How Long Do You Have to Stand In Line to Vote Before Your Civil Rights Are Violated?

It's time we reclaim the media narrative: it seems as though every 15 minutes, a different news network is decrying how the integrity of our elections has been marred and how, no matter what happens now, the result of November 4th should be called into question.

Well, they are right...but not in regard to the insipid ACORN "voter fraud" scam.

What we ought to be talking about right now is voter suppression--and the failure of almost everyone in a position of authority to tackle the issue.

One glaring example is the case of the Democratic secretary of state of Pennsylvania, Pedro Cortes, issuing a policy that would only provide emergency paper ballots to voting precincts when every single voting machine breaks down. So, if you are a voter in Pennsylvania and 7 of your 8 precinct voting machines are broken--well, you're just going to have to tough this one out.

What an outrage! And what did the consortium of audacious civil rights organizations do? They filed a lawsuit calling on Secretary Cortes to provide emergency ballots when more than half of the voting machines in a precinct break down. Now that's bold reform! These civil rights groups, many of whom I work with, ought to be ashamed of themselves. Why? Because this is a half-measure that does not redress the fundamental inequity at hand.

To illustrate my point, all I need to do is recall my 2004 voting experience at Kenyon College in Gambier, Ohio. Two voting machines were provided. One broke down. That meant that students had to stand in line for 10 hours before they could vote. In fact, the final voter at Kenyon College cast his ballot at 4:04AM the day after the election, when every network had already declared George. W. Bush the winner.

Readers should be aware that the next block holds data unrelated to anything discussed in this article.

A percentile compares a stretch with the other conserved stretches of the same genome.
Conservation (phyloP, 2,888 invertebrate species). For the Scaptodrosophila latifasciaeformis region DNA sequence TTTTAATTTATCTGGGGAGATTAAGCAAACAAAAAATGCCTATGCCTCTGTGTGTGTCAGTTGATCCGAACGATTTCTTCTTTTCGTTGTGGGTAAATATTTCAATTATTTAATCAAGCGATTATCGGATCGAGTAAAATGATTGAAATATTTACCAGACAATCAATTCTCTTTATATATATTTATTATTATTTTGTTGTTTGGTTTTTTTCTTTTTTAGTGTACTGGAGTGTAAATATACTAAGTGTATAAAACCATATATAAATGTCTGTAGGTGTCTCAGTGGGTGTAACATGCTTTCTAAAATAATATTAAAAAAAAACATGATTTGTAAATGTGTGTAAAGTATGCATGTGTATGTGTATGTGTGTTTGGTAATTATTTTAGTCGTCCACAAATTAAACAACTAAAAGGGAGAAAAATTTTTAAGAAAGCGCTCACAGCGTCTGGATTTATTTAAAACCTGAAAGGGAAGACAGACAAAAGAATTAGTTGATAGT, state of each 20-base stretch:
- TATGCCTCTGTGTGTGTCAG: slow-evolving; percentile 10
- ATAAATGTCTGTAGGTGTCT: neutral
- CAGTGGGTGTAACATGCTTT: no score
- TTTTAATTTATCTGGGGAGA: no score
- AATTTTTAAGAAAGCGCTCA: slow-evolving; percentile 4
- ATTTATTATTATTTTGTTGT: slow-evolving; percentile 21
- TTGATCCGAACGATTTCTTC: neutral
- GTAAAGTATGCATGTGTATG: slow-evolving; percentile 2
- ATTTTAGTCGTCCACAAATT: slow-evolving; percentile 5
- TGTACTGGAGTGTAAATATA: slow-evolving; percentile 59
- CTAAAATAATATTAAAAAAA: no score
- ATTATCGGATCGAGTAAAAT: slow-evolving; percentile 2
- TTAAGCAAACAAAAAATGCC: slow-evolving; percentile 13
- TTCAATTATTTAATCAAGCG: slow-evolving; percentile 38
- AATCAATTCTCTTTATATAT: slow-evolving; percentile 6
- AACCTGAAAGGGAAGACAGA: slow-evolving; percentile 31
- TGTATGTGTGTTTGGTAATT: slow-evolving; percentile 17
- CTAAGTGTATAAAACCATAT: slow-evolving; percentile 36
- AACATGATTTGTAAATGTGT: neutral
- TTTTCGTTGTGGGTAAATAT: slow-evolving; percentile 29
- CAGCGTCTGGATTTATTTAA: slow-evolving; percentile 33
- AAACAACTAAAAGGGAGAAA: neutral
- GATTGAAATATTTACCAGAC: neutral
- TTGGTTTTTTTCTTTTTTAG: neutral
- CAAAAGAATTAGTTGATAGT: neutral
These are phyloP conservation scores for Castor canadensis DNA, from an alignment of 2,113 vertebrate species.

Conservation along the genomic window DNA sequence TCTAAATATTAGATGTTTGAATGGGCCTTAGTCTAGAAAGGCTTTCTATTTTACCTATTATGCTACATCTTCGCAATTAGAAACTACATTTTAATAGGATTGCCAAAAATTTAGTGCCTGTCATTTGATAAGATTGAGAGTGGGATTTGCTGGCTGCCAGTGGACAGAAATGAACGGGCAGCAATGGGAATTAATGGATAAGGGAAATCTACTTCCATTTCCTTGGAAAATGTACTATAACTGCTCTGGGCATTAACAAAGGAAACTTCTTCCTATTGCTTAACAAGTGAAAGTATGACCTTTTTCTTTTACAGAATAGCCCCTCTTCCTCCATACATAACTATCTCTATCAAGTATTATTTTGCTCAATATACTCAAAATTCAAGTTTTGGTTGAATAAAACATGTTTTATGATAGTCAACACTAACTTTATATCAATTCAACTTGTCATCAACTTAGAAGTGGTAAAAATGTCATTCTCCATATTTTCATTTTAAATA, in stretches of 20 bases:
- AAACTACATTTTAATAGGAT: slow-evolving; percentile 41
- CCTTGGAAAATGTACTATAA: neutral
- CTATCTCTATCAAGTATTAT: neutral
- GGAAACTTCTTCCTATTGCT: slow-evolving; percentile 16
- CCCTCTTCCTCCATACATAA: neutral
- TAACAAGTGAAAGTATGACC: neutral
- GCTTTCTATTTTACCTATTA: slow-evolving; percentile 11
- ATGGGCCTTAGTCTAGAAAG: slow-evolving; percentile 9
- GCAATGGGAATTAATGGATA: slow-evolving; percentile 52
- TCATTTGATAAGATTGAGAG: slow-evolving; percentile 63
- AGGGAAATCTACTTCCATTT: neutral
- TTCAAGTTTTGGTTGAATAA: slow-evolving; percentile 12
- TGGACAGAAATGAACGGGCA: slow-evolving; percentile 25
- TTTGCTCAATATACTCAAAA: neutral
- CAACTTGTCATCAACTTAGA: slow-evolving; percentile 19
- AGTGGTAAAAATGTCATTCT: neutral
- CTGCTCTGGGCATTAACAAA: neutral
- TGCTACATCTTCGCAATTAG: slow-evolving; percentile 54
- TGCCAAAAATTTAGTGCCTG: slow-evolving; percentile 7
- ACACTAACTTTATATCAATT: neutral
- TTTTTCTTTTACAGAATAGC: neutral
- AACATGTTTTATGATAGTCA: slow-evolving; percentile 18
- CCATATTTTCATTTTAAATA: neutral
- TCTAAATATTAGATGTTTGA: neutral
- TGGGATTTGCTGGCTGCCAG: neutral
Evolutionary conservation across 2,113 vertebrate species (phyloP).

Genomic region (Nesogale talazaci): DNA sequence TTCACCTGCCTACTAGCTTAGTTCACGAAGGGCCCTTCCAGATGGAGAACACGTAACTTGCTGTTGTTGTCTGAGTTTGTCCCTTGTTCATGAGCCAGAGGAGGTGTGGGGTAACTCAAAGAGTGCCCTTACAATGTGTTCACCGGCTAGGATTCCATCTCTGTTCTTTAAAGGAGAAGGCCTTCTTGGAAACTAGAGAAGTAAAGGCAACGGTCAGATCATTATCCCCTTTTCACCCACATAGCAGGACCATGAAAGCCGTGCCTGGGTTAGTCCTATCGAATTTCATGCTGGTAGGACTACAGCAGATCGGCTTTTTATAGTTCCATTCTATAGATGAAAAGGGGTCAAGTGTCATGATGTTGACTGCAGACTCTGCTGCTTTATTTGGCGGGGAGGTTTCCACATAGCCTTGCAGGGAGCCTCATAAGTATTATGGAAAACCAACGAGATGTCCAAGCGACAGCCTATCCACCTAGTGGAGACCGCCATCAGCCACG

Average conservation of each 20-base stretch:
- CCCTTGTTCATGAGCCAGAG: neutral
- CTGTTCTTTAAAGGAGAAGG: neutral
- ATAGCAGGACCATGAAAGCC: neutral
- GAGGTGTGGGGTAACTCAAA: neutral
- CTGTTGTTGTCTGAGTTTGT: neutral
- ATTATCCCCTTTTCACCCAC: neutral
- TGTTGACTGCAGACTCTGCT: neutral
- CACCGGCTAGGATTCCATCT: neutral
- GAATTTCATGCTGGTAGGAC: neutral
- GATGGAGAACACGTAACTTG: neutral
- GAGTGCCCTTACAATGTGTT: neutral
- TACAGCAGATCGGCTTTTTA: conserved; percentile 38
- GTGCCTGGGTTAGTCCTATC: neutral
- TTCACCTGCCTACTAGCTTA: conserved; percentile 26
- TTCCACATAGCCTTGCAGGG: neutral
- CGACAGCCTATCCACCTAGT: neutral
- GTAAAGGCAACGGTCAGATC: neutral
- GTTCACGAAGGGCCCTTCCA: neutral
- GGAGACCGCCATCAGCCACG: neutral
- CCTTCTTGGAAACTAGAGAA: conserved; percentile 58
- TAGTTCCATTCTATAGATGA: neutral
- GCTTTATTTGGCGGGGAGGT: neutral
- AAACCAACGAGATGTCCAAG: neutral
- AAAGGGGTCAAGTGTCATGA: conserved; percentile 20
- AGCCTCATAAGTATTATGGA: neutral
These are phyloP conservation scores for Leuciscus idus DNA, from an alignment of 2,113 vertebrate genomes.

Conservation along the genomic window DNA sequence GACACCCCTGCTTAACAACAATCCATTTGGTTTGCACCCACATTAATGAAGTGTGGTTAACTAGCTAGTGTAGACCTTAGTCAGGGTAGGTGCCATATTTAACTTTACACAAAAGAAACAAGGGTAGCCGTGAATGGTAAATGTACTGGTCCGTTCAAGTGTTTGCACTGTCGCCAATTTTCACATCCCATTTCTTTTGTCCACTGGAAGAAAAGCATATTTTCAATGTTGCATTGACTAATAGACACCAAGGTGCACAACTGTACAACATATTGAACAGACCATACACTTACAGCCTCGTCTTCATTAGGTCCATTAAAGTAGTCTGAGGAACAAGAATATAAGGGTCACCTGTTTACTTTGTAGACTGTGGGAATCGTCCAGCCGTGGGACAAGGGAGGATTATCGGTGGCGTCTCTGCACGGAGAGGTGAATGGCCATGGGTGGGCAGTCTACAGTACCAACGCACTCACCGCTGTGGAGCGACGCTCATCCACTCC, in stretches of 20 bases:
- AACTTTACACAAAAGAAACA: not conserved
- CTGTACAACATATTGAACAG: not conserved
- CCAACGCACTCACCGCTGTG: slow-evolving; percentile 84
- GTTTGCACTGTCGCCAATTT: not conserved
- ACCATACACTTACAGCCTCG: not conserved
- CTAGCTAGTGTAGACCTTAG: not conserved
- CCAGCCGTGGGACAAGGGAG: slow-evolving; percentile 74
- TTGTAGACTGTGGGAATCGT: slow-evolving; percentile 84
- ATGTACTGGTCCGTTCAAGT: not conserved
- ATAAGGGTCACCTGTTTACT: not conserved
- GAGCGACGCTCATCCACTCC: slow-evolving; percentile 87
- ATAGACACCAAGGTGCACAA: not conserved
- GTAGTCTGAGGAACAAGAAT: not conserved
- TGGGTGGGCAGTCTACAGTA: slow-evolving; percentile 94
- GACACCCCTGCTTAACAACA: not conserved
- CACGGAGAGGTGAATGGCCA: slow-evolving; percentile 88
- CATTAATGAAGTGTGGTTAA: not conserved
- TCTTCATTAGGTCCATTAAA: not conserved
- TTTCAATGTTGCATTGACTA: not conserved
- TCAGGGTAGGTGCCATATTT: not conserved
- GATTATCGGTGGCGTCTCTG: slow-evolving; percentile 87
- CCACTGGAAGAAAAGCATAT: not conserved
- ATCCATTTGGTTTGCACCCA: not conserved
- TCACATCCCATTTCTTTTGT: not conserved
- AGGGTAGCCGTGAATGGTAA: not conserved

By the standards of the state of Pennsylvania, Kenyon students would have no recourse to a supplemental emergency ballot in this situation.

Asking to make this situation just a little less unjust is unacceptable. By asking Pennsylvania to issue emergency ballots only after a majority of machines have broken down, civil rights groups seek to mitigate some of the worst effects of this policy. But the fact remains: it's still a terrible policy. It's still disenfranchising voters who have neither the time nor the resources to wait in interminable lines. Demanding anything less than full access to the polls is an abandonment of both our principles and the people we claim to speak for.

Is this really the best we can do? We cannot accept these lukewarm responses that reflect political relationships far more than democratic principles. We must speak up about the other voter suppression tactics occurring, including deceptive information campaigns, stringent photo ID restrictions, vote caging, vote purging, long lines, machine malfunctions, or improper denial of provisional ballots.

As an idealistic young American who will soon inherit the plethora of challenges our nation faces, I believe that in spite of our various political affiliations, we cannot stand for this any longer. If we do not have a transparent, accessible, and participatory democracy, then we cannot move forward as a country--regardless of who wins on November 4th.